Gold is money, right? I mean, while we’re all constantly bombarded with the idea that these funky pieces of paper from THE state approved printer are money, the fact is that they are not. They’re currency, sure. But they’re fiat currency = a centrally controlled and state enforced monopolistic ponzi scheme. Fiat currency does not fit under the definition of money simply by the fact that it does not have a limited supply.
The point is, because of its scarcity, difficulty in mining, durability, portability, easily recognized (simple tests can prove its purity) and its excellent capacity to store value, it’s the king of the hill. When a good economist thinks of money, gold will come to mind. Of course, many economists today think Federal Reserve notes are money these days, because of the direction our colleges have gone. We’ll let that go for now though.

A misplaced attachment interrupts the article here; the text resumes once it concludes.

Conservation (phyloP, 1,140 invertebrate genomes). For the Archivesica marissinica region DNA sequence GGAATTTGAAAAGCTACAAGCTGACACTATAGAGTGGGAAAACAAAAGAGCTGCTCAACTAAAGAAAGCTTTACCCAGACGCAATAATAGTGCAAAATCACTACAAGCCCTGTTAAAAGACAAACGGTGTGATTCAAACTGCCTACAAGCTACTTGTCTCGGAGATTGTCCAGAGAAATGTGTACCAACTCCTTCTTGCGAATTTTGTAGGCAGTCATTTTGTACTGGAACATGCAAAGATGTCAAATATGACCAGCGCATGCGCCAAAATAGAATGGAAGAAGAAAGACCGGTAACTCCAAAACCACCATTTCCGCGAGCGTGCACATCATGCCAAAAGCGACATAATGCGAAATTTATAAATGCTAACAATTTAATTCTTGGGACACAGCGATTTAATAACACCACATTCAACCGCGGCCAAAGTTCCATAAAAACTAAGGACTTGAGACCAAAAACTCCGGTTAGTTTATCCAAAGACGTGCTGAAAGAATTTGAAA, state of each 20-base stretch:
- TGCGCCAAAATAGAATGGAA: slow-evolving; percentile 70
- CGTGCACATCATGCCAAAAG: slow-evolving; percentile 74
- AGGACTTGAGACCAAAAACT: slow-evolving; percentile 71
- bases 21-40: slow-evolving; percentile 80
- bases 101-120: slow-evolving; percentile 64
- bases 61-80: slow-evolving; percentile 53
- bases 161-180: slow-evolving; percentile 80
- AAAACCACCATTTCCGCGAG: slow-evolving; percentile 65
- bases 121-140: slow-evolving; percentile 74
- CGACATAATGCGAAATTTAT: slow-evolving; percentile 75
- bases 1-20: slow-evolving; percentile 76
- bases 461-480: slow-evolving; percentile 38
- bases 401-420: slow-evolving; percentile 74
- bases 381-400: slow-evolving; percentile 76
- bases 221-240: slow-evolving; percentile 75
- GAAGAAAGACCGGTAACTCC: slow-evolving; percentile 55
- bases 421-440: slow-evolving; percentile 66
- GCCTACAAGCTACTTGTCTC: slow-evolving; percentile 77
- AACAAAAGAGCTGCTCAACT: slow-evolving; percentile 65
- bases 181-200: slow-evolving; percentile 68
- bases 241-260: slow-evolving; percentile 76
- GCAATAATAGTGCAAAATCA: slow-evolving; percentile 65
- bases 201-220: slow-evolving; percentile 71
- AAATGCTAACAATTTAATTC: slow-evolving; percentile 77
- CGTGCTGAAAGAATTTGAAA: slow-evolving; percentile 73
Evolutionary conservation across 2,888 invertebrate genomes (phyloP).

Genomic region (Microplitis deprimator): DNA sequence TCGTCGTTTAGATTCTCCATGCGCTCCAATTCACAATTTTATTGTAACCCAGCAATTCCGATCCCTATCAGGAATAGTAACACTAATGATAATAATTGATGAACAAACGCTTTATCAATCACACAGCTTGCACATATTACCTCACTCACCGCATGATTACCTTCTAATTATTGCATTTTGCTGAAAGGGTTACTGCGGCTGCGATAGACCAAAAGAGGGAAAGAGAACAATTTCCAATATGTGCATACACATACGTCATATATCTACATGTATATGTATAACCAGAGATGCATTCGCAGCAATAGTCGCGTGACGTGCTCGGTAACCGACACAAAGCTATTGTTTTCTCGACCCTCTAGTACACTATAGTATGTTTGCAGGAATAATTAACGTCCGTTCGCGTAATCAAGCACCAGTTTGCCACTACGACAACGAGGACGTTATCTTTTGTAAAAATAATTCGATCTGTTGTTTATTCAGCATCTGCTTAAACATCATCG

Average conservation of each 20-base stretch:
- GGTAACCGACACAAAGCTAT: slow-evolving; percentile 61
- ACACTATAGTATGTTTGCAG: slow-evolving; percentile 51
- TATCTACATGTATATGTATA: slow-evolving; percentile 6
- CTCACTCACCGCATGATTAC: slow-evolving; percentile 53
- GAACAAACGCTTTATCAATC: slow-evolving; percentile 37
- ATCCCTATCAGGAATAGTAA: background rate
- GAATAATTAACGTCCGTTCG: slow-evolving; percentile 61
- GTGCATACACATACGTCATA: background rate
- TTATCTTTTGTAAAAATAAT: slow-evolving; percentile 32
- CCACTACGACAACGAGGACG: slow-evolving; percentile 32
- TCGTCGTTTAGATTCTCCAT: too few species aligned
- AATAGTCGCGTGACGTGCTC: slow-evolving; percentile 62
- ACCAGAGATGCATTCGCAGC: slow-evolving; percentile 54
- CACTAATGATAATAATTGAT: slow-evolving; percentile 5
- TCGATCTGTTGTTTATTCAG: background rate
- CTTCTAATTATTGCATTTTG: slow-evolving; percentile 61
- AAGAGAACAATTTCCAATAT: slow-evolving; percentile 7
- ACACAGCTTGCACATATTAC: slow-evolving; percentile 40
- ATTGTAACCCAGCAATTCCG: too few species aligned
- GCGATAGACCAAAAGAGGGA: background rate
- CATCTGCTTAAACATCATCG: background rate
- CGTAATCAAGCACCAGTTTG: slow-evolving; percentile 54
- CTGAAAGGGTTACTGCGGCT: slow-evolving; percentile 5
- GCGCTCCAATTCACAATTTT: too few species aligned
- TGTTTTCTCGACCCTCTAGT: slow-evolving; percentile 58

What if I told you that if you are invested in gold that you are possibly cutting your investment potential in half? You’d think I was nuts, right? I mean, if gold goes up from $1300 to $2600, you’re not going to complain about doubling your purchasing power with the yellow stuff. But what if you could take that $1300 in gold and turn it into $5200 in the same timeframe?